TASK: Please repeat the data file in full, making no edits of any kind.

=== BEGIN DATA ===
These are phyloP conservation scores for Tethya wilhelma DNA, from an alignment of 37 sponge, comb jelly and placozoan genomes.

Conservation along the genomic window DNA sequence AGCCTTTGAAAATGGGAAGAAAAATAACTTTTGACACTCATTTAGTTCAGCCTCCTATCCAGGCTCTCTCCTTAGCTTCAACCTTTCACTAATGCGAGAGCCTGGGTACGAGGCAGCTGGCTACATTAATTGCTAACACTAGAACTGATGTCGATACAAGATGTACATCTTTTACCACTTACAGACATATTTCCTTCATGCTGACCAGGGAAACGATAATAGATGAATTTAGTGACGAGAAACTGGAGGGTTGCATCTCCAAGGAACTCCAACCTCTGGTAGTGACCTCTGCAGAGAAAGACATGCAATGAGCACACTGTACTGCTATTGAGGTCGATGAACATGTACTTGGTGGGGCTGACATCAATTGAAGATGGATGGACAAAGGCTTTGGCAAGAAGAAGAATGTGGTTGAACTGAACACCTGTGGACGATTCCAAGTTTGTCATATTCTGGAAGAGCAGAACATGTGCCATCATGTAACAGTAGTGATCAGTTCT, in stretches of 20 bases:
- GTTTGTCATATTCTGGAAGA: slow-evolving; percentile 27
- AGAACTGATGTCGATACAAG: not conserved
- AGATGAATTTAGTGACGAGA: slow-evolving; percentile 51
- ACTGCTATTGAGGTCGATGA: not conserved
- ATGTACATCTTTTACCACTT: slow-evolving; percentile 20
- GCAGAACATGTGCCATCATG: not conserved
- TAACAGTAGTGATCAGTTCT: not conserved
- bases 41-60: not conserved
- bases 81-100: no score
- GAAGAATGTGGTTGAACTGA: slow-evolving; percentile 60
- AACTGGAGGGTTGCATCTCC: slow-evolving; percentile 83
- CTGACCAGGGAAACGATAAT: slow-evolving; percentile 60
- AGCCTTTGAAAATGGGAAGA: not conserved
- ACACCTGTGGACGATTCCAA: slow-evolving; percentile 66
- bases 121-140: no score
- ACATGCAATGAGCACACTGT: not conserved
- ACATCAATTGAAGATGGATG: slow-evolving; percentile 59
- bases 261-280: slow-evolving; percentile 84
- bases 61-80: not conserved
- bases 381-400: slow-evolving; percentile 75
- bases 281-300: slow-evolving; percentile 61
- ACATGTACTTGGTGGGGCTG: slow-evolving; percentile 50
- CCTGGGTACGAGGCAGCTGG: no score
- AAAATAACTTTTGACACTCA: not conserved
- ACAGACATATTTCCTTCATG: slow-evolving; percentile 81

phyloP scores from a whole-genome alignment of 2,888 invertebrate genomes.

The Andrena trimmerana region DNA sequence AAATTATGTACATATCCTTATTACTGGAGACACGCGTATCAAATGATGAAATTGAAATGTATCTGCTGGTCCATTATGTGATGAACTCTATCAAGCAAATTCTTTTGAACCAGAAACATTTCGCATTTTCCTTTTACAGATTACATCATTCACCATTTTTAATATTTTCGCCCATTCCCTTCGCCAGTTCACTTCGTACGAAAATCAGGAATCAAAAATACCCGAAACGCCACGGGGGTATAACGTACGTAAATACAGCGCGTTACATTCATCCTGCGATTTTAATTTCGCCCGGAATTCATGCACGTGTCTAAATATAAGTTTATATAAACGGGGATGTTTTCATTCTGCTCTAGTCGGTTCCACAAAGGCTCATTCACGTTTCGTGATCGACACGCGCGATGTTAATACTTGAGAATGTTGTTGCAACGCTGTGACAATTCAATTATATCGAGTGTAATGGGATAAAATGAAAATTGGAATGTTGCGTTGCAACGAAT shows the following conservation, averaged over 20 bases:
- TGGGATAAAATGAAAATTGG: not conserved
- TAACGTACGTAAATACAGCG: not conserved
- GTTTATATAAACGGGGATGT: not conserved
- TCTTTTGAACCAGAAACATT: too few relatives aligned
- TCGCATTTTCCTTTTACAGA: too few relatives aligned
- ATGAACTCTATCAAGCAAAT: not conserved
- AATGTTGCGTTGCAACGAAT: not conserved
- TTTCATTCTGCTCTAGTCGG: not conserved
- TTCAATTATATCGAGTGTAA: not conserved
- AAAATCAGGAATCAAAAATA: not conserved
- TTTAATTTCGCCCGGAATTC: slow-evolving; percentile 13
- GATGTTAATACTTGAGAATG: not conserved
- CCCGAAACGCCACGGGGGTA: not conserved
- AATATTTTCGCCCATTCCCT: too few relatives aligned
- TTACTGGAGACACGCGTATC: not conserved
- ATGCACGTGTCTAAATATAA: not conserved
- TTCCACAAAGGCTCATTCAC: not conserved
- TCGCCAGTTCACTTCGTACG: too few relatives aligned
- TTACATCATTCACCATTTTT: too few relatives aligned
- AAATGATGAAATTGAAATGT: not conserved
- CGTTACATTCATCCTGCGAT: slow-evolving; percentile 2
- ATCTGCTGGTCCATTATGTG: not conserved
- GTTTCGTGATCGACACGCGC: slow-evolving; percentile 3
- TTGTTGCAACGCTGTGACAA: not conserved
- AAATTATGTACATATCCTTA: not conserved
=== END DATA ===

These are phyloP conservation scores for Tethya wilhelma DNA, from an alignment of 37 sponge, comb jelly and placozoan genomes.

Conservation along the genomic window DNA sequence AGCCTTTGAAAATGGGAAGAAAAATAACTTTTGACACTCATTTAGTTCAGCCTCCTATCCAGGCTCTCTCCTTAGCTTCAACCTTTCACTAATGCGAGAGCCTGGGTACGAGGCAGCTGGCTACATTAATTGCTAACACTAGAACTGATGTCGATACAAGATGTACATCTTTTACCACTTACAGACATATTTCCTTCATGCTGACCAGGGAAACGATAATAGATGAATTTAGTGACGAGAAACTGGAGGGTTGCATCTCCAAGGAACTCCAACCTCTGGTAGTGACCTCTGCAGAGAAAGACATGCAATGAGCACACTGTACTGCTATTGAGGTCGATGAACATGTACTTGGTGGGGCTGACATCAATTGAAGATGGATGGACAAAGGCTTTGGCAAGAAGAAGAATGTGGTTGAACTGAACACCTGTGGACGATTCCAAGTTTGTCATATTCTGGAAGAGCAGAACATGTGCCATCATGTAACAGTAGTGATCAGTTCT, in stretches of 20 bases:
- GTTTGTCATATTCTGGAAGA: slow-evolving; percentile 27
- AGAACTGATGTCGATACAAG: not conserved
- AGATGAATTTAGTGACGAGA: slow-evolving; percentile 51
- ACTGCTATTGAGGTCGATGA: not conserved
- ATGTACATCTTTTACCACTT: slow-evolving; percentile 20
- GCAGAACATGTGCCATCATG: not conserved
- TAACAGTAGTGATCAGTTCT: not conserved
- bases 41-60: not conserved
- bases 81-100: no score
- GAAGAATGTGGTTGAACTGA: slow-evolving; percentile 60
- AACTGGAGGGTTGCATCTCC: slow-evolving; percentile 83
- CTGACCAGGGAAACGATAAT: slow-evolving; percentile 60
- AGCCTTTGAAAATGGGAAGA: not conserved
- ACACCTGTGGACGATTCCAA: slow-evolving; percentile 66
- bases 121-140: no score
- ACATGCAATGAGCACACTGT: not conserved
- ACATCAATTGAAGATGGATG: slow-evolving; percentile 59
- bases 261-280: slow-evolving; percentile 84
- bases 61-80: not conserved
- bases 381-400: slow-evolving; percentile 75
- bases 281-300: slow-evolving; percentile 61
- ACATGTACTTGGTGGGGCTG: slow-evolving; percentile 50
- CCTGGGTACGAGGCAGCTGG: no score
- AAAATAACTTTTGACACTCA: not conserved
- ACAGACATATTTCCTTCATG: slow-evolving; percentile 81

phyloP scores from a whole-genome alignment of 2,888 invertebrate genomes.

The Andrena trimmerana region DNA sequence AAATTATGTACATATCCTTATTACTGGAGACACGCGTATCAAATGATGAAATTGAAATGTATCTGCTGGTCCATTATGTGATGAACTCTATCAAGCAAATTCTTTTGAACCAGAAACATTTCGCATTTTCCTTTTACAGATTACATCATTCACCATTTTTAATATTTTCGCCCATTCCCTTCGCCAGTTCACTTCGTACGAAAATCAGGAATCAAAAATACCCGAAACGCCACGGGGGTATAACGTACGTAAATACAGCGCGTTACATTCATCCTGCGATTTTAATTTCGCCCGGAATTCATGCACGTGTCTAAATATAAGTTTATATAAACGGGGATGTTTTCATTCTGCTCTAGTCGGTTCCACAAAGGCTCATTCACGTTTCGTGATCGACACGCGCGATGTTAATACTTGAGAATGTTGTTGCAACGCTGTGACAATTCAATTATATCGAGTGTAATGGGATAAAATGAAAATTGGAATGTTGCGTTGCAACGAAT shows the following conservation, averaged over 20 bases:
- TGGGATAAAATGAAAATTGG: not conserved
- TAACGTACGTAAATACAGCG: not conserved
- GTTTATATAAACGGGGATGT: not conserved
- TCTTTTGAACCAGAAACATT: too few relatives aligned
- TCGCATTTTCCTTTTACAGA: too few relatives aligned
- ATGAACTCTATCAAGCAAAT: not conserved
- AATGTTGCGTTGCAACGAAT: not conserved
- TTTCATTCTGCTCTAGTCGG: not conserved
- TTCAATTATATCGAGTGTAA: not conserved
- AAAATCAGGAATCAAAAATA: not conserved
- TTTAATTTCGCCCGGAATTC: slow-evolving; percentile 13
- GATGTTAATACTTGAGAATG: not conserved
- CCCGAAACGCCACGGGGGTA: not conserved
- AATATTTTCGCCCATTCCCT: too few relatives aligned
- TTACTGGAGACACGCGTATC: not conserved
- ATGCACGTGTCTAAATATAA: not conserved
- TTCCACAAAGGCTCATTCAC: not conserved
- TCGCCAGTTCACTTCGTACG: too few relatives aligned
- TTACATCATTCACCATTTTT: too few relatives aligned
- AAATGATGAAATTGAAATGT: not conserved
- CGTTACATTCATCCTGCGAT: slow-evolving; percentile 2
- ATCTGCTGGTCCATTATGTG: not conserved
- GTTTCGTGATCGACACGCGC: slow-evolving; percentile 3
- TTGTTGCAACGCTGTGACAA: not conserved
- AAATTATGTACATATCCTTA: not conserved